A gloriously grisly event celebrated throughout Latin America and particularly in Mexico, The Day of the Dead pays respect to those who have died and offers them visually-disturbing effigies to entice them back to the other side for a visit. This carnivalesque ‘rave from beyond the grave’ involves parades and festivals featuring participants in spine-chilling masks and foods like candied skulls and semisweet breads baked into the shape of bones. Spooky!
The Burning Man
Nevada’s Burning Man event is a week-long celebration for tens of thousands of extroverted self-expressionists who conceptualise, build and dismantle a universe of otherworldly art (including mutated cars and mechanical fire-breathing dragons) and bond together within interactive communal camps. This free-spirited vortex of ‘radical inclusion’ culminates in, you guessed it, the symbolic torching of a massive wooden effigy, affectionately known as ‘The Man’. Hipster heaven.
Roswell UFO Festival
Based on the alleged crashing of an extra-terrestrial spacecraft in Roswell around July 1947, this festival gives a monumental bird-flipping to the authorities who supposedly instigated a massive ‘cover up’, citing that the object in question was, quite obviously, a weather balloon. This 70-year-old debate is still celebrated today with an annual parade featuring conspiracy-lovers marching in authentic alien attire.
Turkey Testicle Festival
A gag-fest on so many levels, this little ripper originated in Byron, Illinois and involves the consumption and possible digestion of a bowlful of tastebud-tingling (battered or fried) turkey testicles. Slightly tamer spin-offs, nicknamed ‘Testy Festies’, happen around the country and feature activities including Ball Eating Contests and the Undie 500. No words can describe.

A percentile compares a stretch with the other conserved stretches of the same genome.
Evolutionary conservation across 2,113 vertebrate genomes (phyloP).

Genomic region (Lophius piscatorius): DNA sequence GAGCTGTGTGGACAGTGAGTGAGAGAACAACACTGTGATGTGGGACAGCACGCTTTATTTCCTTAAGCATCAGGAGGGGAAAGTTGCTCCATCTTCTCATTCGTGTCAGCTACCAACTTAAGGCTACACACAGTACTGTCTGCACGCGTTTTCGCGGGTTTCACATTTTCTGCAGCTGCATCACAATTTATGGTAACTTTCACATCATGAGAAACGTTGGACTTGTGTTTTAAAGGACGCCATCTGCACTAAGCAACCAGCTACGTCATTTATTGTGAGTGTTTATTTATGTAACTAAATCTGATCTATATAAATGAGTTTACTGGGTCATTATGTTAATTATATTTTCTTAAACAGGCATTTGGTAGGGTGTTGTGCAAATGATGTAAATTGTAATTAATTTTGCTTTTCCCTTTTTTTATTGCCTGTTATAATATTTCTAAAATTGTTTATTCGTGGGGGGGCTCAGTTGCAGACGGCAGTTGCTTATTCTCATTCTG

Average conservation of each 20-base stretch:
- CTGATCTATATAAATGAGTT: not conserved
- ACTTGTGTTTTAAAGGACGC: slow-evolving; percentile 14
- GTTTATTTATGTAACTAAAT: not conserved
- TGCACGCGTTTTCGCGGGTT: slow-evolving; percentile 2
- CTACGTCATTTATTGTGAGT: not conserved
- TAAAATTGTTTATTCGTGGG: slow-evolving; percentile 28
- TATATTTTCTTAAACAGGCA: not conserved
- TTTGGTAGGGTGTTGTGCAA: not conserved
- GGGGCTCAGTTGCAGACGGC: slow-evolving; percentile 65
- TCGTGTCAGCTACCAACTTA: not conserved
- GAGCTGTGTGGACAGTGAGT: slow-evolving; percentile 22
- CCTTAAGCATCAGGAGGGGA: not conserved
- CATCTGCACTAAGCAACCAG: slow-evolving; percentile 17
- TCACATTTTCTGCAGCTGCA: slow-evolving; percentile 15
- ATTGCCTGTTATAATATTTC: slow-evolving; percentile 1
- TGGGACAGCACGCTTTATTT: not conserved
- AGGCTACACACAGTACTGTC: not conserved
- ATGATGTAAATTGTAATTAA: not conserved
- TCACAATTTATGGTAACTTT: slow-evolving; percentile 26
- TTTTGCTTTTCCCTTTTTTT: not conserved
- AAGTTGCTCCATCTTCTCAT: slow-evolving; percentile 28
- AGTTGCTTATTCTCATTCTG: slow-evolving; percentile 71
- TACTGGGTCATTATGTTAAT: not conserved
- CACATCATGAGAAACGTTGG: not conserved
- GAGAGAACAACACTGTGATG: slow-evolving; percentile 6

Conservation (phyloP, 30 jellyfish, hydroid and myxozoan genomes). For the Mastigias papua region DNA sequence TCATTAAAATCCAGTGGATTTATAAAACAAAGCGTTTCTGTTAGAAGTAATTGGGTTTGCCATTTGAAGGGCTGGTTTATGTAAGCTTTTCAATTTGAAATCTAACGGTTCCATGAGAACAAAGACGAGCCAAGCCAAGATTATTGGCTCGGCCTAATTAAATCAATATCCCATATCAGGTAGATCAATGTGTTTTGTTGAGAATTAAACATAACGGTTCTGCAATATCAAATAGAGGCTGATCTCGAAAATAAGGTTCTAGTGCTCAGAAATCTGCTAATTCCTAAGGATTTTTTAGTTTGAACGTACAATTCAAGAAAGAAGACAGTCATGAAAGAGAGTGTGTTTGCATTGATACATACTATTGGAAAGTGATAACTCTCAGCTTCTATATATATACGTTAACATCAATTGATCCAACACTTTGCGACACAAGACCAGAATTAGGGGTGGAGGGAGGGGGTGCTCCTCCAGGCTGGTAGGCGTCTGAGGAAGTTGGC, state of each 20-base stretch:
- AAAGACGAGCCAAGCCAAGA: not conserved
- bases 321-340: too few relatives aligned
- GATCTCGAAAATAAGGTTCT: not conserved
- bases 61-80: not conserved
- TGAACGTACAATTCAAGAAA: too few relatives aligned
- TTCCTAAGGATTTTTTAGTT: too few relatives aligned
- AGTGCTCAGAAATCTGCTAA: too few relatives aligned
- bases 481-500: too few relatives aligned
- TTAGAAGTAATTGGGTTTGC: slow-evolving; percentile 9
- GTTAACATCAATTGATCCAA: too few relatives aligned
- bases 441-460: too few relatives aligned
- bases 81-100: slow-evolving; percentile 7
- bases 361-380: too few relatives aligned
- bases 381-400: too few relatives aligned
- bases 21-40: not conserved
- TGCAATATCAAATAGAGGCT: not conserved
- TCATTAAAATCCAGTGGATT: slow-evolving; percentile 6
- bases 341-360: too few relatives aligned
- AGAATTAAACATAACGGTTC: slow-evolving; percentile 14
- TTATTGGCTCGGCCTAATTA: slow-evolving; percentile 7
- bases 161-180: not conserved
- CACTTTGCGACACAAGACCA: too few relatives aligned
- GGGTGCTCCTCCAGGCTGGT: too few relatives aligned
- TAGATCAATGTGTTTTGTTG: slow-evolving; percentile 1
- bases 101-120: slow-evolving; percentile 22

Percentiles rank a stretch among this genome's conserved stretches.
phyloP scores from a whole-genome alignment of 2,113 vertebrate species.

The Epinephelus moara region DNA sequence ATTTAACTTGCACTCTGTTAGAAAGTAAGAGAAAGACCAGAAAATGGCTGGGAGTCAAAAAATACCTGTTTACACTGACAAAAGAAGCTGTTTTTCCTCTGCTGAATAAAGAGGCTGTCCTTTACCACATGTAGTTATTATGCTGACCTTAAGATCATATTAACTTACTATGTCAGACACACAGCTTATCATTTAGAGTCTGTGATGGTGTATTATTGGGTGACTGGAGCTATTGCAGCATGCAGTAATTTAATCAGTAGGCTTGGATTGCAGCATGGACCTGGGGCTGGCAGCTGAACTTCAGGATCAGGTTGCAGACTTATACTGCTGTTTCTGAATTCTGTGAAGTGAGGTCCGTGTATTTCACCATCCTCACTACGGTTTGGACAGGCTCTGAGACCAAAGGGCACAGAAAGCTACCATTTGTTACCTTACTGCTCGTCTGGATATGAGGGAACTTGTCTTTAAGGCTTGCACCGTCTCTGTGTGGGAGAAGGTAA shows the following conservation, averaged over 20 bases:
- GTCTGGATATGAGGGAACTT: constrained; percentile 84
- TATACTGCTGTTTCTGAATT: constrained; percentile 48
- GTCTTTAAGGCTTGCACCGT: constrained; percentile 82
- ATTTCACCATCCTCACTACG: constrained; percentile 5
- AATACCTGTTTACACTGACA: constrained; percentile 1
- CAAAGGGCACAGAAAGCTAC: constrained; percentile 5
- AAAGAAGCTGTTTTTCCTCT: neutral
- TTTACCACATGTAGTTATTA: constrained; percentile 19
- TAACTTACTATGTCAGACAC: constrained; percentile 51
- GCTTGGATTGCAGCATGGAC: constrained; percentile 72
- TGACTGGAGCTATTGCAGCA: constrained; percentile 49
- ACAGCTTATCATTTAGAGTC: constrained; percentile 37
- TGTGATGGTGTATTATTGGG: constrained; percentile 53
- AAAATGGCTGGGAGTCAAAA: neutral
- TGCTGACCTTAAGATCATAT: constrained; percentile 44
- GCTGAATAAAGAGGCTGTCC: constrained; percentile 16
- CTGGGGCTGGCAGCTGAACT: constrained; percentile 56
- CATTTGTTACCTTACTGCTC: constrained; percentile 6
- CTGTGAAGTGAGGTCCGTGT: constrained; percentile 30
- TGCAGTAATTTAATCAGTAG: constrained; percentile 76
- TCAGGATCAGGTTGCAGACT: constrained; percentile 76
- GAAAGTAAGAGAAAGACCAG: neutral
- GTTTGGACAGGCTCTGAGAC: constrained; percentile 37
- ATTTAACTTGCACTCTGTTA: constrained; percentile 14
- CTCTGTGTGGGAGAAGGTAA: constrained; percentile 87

Boryeong Mud Festival
Embrace your inner piglet with a visit to the town of Boryeong for a large-scale mud wrestle which attractions millions of participants (if you’re up for it) from all over the world. Originally conceived as a marketing vehicle for mud cosmetics (but of course!), this summer-long sludge fest celebrates anything to do with wet dirt, including races, slides and mud fireworks. Time to get down and dirty.
Known as the ‘naked festival’, cynical punters could be forgiven for viewing this event as simply a bunch of man-boob-flapping exhibitionists running around in nappies. However, the tradition dates back over 500 years and is a serious spectacle involving 9000 men fighting over a couple of sticks. Whoever scores the yep, sticks, is blessed with a year of happiness. And a few memorable selfies, I’d imagine.
Also known as the Festival of the Steel Phallus, this decidedly testosterone-fuelled event reveres the one, the only (awkward cough) man member. Centred around a phallically-correct shrine, participants pray for protection from nasty ‘infections’ and for married-couple harmony. The body part in question is celebrated with a mikoshi parade and with the hand carving of (visually suitable) vegetables.
Put your hands together for Port Lincoln’s annual knees-up, originally created to promote Australia’s fledgling tuna industry. Though possibly a little less well, flashy, than other events around the globe, this rollicking weekend champions seafood gorging displays, a prawn peeling competition and the highlight of the festival, the world famous Tuna Toss. Who said Aussies lacked cultcha?
There you go. Travel around the world and experience these unusual festivals for yourself! You won’t run out of dinner party conversations any time soon!